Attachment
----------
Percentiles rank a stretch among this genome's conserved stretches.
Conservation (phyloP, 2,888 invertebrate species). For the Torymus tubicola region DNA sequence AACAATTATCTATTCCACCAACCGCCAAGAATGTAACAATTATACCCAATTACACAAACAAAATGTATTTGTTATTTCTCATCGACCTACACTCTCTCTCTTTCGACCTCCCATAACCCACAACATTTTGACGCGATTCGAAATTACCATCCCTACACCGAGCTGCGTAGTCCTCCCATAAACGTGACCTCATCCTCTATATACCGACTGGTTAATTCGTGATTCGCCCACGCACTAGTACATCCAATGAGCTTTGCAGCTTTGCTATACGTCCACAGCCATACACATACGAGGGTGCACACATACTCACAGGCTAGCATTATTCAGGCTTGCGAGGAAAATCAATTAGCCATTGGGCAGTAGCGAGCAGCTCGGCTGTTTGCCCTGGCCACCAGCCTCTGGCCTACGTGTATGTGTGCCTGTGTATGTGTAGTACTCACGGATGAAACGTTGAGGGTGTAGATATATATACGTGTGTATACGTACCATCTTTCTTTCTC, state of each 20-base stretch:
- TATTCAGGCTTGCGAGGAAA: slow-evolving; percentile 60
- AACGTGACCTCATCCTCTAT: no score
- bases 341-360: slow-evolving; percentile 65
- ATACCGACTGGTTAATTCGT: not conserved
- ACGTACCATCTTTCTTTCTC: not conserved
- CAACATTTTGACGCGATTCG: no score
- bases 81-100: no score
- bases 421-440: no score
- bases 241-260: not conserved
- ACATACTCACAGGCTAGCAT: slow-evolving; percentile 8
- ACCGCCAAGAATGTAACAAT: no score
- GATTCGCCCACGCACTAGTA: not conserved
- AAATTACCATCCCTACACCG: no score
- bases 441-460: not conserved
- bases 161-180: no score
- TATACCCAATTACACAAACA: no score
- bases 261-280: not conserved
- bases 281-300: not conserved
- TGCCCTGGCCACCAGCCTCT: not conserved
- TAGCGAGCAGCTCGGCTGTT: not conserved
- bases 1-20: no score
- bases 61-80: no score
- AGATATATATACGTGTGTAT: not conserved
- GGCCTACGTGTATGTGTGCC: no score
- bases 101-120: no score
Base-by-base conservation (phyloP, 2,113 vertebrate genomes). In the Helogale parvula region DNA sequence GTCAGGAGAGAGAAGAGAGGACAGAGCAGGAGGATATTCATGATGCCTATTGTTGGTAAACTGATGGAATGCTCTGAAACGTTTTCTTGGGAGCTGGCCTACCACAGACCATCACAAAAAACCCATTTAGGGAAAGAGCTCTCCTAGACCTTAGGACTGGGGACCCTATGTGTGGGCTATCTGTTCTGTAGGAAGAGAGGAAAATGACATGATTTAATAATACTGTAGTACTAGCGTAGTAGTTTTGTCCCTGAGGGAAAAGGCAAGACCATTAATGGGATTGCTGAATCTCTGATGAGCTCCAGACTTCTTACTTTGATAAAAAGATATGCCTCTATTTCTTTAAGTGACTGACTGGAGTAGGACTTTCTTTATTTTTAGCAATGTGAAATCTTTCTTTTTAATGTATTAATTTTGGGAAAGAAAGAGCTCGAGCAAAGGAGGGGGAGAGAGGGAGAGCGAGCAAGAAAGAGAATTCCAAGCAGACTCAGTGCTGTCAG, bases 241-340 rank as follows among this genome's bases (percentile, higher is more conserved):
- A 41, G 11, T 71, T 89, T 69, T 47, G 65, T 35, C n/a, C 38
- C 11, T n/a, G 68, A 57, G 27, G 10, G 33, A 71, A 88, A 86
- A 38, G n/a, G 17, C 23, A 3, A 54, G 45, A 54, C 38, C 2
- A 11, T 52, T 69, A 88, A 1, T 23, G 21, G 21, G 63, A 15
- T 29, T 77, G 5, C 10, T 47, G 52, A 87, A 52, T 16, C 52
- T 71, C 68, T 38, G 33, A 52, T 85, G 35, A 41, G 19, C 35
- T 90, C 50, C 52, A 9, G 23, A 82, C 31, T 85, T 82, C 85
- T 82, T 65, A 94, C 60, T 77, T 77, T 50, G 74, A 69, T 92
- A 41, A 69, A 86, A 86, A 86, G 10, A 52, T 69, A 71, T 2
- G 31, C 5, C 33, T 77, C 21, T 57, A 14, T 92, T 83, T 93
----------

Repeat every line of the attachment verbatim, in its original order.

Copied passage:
Percentiles rank a stretch among this genome's conserved stretches.
Conservation (phyloP, 2,888 invertebrate species). For the Torymus tubicola region DNA sequence AACAATTATCTATTCCACCAACCGCCAAGAATGTAACAATTATACCCAATTACACAAACAAAATGTATTTGTTATTTCTCATCGACCTACACTCTCTCTCTTTCGACCTCCCATAACCCACAACATTTTGACGCGATTCGAAATTACCATCCCTACACCGAGCTGCGTAGTCCTCCCATAAACGTGACCTCATCCTCTATATACCGACTGGTTAATTCGTGATTCGCCCACGCACTAGTACATCCAATGAGCTTTGCAGCTTTGCTATACGTCCACAGCCATACACATACGAGGGTGCACACATACTCACAGGCTAGCATTATTCAGGCTTGCGAGGAAAATCAATTAGCCATTGGGCAGTAGCGAGCAGCTCGGCTGTTTGCCCTGGCCACCAGCCTCTGGCCTACGTGTATGTGTGCCTGTGTATGTGTAGTACTCACGGATGAAACGTTGAGGGTGTAGATATATATACGTGTGTATACGTACCATCTTTCTTTCTC, state of each 20-base stretch:
- TATTCAGGCTTGCGAGGAAA: slow-evolving; percentile 60
- AACGTGACCTCATCCTCTAT: no score
- bases 341-360: slow-evolving; percentile 65
- ATACCGACTGGTTAATTCGT: not conserved
- ACGTACCATCTTTCTTTCTC: not conserved
- CAACATTTTGACGCGATTCG: no score
- bases 81-100: no score
- bases 421-440: no score
- bases 241-260: not conserved
- ACATACTCACAGGCTAGCAT: slow-evolving; percentile 8
- ACCGCCAAGAATGTAACAAT: no score
- GATTCGCCCACGCACTAGTA: not conserved
- AAATTACCATCCCTACACCG: no score
- bases 441-460: not conserved
- bases 161-180: no score
- TATACCCAATTACACAAACA: no score
- bases 261-280: not conserved
- bases 281-300: not conserved
- TGCCCTGGCCACCAGCCTCT: not conserved
- TAGCGAGCAGCTCGGCTGTT: not conserved
- bases 1-20: no score
- bases 61-80: no score
- AGATATATATACGTGTGTAT: not conserved
- GGCCTACGTGTATGTGTGCC: no score
- bases 101-120: no score
Base-by-base conservation (phyloP, 2,113 vertebrate genomes). In the Helogale parvula region DNA sequence GTCAGGAGAGAGAAGAGAGGACAGAGCAGGAGGATATTCATGATGCCTATTGTTGGTAAACTGATGGAATGCTCTGAAACGTTTTCTTGGGAGCTGGCCTACCACAGACCATCACAAAAAACCCATTTAGGGAAAGAGCTCTCCTAGACCTTAGGACTGGGGACCCTATGTGTGGGCTATCTGTTCTGTAGGAAGAGAGGAAAATGACATGATTTAATAATACTGTAGTACTAGCGTAGTAGTTTTGTCCCTGAGGGAAAAGGCAAGACCATTAATGGGATTGCTGAATCTCTGATGAGCTCCAGACTTCTTACTTTGATAAAAAGATATGCCTCTATTTCTTTAAGTGACTGACTGGAGTAGGACTTTCTTTATTTTTAGCAATGTGAAATCTTTCTTTTTAATGTATTAATTTTGGGAAAGAAAGAGCTCGAGCAAAGGAGGGGGAGAGAGGGAGAGCGAGCAAGAAAGAGAATTCCAAGCAGACTCAGTGCTGTCAG, bases 241-340 rank as follows among this genome's bases (percentile, higher is more conserved):
- A 41, G 11, T 71, T 89, T 69, T 47, G 65, T 35, C n/a, C 38
- C 11, T n/a, G 68, A 57, G 27, G 10, G 33, A 71, A 88, A 86
- A 38, G n/a, G 17, C 23, A 3, A 54, G 45, A 54, C 38, C 2
- A 11, T 52, T 69, A 88, A 1, T 23, G 21, G 21, G 63, A 15
- T 29, T 77, G 5, C 10, T 47, G 52, A 87, A 52, T 16, C 52
- T 71, C 68, T 38, G 33, A 52, T 85, G 35, A 41, G 19, C 35
- T 90, C 50, C 52, A 9, G 23, A 82, C 31, T 85, T 82, C 85
- T 82, T 65, A 94, C 60, T 77, T 77, T 50, G 74, A 69, T 92
- A 41, A 69, A 86, A 86, A 86, G 10, A 52, T 69, A 71, T 2
- G 31, C 5, C 33, T 77, C 21, T 57, A 14, T 92, T 83, T 93